August 03, 2021
Home  »  Website  »  National  » Interviews  »  It Is Incorrect And Premature To Say That The Third Covid Wave Is Inevitable: ICMR

It Is Incorrect And Premature To Say That The Third Covid Wave Is Inevitable: ICMR

Two studies by ICMR will give enough resource to predict any wave and its severity, says Dr Samiran Panda.

Google + Linkedin Whatsapp
Follow Outlook India On News
It Is Incorrect And Premature To Say That The Third Covid Wave Is Inevitable: ICMR
Dr Samiran Panda
It Is Incorrect And Premature To Say That The Third Covid Wave Is Inevitable: ICMR

Dr Samiran Panda, Head, Epidemiology & Communicable Diseases Division of the Indian Council of Medical Research (ICMR) has underlined that the transmission of SARS-CoV-2 is influenced by multiple factors, which are dynamic and are behavioural, biological and societal in nature.

He further added, any speculations about the inevitability of the third wave of Covid-19, which did not take such dynamic influences including ongoing public health interactions into account, should be dismissed.

In an interview with Outlook, Dr Panda said that ICMR is presently working together with Imperial College, London on mathematical modelling around various aspects of potential future waves of COVID-19. It is possible to have many Important public health reflections from such modelling exercise - the results of which are going to come out shortly. A nation-wide seroprevalence survey (4th round) is also being conducted by ICMR, which upon completion will further add to these discourses. Excerpts:

Do you think the third wave is inevitable as many health experts have started speculating about it?

No, it is incorrect and premature to say that the third wave is inevitable. The disease transmission will behave differently in different states based on what happened earlier in terms of speed of attaining the peak as well as the timing of imposition of local restrictive measures during the second wave.

What are the factors indicative of the third wave?

We are analysing those factors. We are carrying out mathematical modelling of the spread of the infection across the country. A nationwide seroprevalence survey is also being conducted. These two studies will give us enough resource to predict any wave and its severity and will also help in estimating potential health care burden as well as resource needs. That’s why I told you that it would be premature to say that any wave is inevitable unless we carry out a thorough examination of the ground situations.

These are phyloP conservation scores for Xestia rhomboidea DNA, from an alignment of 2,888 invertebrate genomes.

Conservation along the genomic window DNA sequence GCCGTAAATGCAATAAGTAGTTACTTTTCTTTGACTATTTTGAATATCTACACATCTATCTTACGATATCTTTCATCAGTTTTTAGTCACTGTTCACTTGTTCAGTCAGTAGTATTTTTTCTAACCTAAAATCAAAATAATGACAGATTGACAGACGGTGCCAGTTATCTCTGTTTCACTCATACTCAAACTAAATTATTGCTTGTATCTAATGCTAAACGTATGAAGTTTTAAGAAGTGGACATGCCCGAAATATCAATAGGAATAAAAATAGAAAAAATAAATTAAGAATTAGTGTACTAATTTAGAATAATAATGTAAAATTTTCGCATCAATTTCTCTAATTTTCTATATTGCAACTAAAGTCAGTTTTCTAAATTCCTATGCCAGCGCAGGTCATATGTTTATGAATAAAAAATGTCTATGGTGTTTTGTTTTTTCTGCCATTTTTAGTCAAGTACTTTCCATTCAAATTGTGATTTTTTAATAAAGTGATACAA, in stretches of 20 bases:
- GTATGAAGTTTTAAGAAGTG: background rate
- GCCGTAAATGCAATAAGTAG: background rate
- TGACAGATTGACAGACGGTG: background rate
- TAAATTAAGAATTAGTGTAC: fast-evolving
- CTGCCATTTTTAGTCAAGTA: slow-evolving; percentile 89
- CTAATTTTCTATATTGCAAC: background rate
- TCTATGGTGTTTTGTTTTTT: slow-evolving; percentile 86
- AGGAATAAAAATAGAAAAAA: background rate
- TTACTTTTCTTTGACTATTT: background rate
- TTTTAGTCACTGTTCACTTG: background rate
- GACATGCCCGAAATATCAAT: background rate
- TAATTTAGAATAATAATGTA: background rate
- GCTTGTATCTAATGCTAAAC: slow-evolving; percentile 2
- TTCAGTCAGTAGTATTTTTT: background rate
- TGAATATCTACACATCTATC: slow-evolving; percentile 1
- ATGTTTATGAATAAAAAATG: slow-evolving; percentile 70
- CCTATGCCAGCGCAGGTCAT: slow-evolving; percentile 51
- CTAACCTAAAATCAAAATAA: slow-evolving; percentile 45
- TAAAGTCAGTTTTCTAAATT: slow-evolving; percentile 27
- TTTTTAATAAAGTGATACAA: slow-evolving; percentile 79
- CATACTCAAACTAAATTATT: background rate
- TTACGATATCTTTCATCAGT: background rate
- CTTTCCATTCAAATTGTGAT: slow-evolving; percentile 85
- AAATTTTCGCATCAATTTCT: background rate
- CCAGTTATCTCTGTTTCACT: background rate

In Delhi, despite a lot of crowding and inappropriate behaviour, cases are not going up. What does it indicate?

It does indicate that Delhi has touched its peak and a lot of people have developed antibody against the present strains of the virus. It definitely indicates a high level of resistance. The reason for this antibody development could be natural infection as well as effects of ongoing vaccination drive. We never want people to get infected naturally because we don’t know who will become severely ill. So, it is better to take a vaccine so that the body can fight the virus effectively and prevent progression to a severe stage of disease following the acquisition of infection.

Having said that, I will also emphasise the fact that people must have Covid-19 appropriate behaviour. They must wear a mask, maintain hand hygiene, maintain physical distancing during social interactions and avoid mass gathering.

 All three – the virus, the host (human being) and the environment play a role in bringing any wave of infection. The most infectious variant, the Delta and the Delta plus was already prevalent in many parts of the country and a significant percentage of the population has already developed antibody against these. So how will the third wave come unless there is an unprecedented mutation in the virus or the already acquired immunity decays quickly?

I agree with you that the population is not so vulnerable because the second wave was so huge that it infected a large number of people. 

 But, according to you, appropriate covid behaviour will play a crucial role in preventing the third wave?

Yes, we can prevent the third wave with vaccination and appropriate covid behaviour. However, the face mask use needs to be 'correct and consistent'. Using a face mask like a neck wrap or a chin guard does not work.

You have just talked about mathematical modelling to assess the immediate future scenario. Can you give some more details about it?

We have discussed in details the spread of infection during the second wave and the timing of state-level lockdown. We are putting it in a form of mathematical modelling that can be used across the country. For instance, some states enforced lockdown before they touched the peak whereas some states did it after reaching the peak. Now if those states that enforced lockdown before they reached the peak, if they unlock, there is a possibility of an increase of cases as the vulnerable population will be more in numbers because of less spread of infection. The mathematical modelling will tell us all these things. This will also help in deciding upon the future vaccination strategy.

You are also conducting the seroprevalence survey. Will it not help find out the actual status of the spread of infection?

Yes, this will tell us the spread on the national level but for state-level representation, the states will have to conduct their respective state-specific survey.

Should every state carry out such a seroprevalence survey like what you are doing at the national level?

If they want they can but until they do so, our mathematical model is going to be of good help to guide them in the matters of vaccination and many other preventive measures related decision making.

For in-depth, objective and more importantly balanced journalism, Click here to subscribe to Outlook Magazine
Next Story >>
Google + Linkedin Whatsapp

The Latest Issue

Outlook Videos